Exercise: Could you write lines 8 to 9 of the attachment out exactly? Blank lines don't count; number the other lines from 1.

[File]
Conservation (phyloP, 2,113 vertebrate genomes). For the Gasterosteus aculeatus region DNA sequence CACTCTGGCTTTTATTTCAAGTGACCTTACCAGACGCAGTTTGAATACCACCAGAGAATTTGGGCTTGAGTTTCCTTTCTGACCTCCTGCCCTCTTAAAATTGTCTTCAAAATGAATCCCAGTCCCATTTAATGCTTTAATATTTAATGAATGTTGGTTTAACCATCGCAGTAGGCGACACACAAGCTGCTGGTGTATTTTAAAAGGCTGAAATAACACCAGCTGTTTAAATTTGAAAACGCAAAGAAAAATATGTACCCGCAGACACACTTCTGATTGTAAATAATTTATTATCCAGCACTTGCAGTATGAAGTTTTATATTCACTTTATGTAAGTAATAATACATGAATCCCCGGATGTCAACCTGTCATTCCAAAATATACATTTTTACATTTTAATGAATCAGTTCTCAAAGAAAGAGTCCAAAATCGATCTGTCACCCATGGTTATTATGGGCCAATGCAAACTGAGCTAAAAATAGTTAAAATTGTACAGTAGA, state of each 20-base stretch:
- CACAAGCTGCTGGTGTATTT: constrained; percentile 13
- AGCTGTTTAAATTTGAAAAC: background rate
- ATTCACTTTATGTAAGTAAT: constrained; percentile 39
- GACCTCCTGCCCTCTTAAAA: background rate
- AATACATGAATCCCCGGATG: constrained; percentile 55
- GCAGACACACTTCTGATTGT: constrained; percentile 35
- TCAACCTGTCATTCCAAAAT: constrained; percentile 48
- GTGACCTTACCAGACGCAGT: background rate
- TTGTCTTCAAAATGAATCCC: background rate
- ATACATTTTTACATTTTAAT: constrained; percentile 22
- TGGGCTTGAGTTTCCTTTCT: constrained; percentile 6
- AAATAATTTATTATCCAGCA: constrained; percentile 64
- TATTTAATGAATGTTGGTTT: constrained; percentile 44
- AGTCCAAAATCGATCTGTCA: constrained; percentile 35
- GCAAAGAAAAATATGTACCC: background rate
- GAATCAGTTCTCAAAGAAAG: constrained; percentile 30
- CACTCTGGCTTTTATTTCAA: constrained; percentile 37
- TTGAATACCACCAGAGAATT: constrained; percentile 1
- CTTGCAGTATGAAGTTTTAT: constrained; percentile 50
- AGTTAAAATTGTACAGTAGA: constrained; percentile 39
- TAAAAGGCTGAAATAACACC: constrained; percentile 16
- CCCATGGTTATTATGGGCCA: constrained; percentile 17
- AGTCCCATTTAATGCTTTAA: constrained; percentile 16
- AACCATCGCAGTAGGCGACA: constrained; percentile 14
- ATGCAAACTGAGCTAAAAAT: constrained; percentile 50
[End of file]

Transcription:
- TCAACCTGTCATTCCAAAAT: constrained; percentile 48
- GTGACCTTACCAGACGCAGT: background rate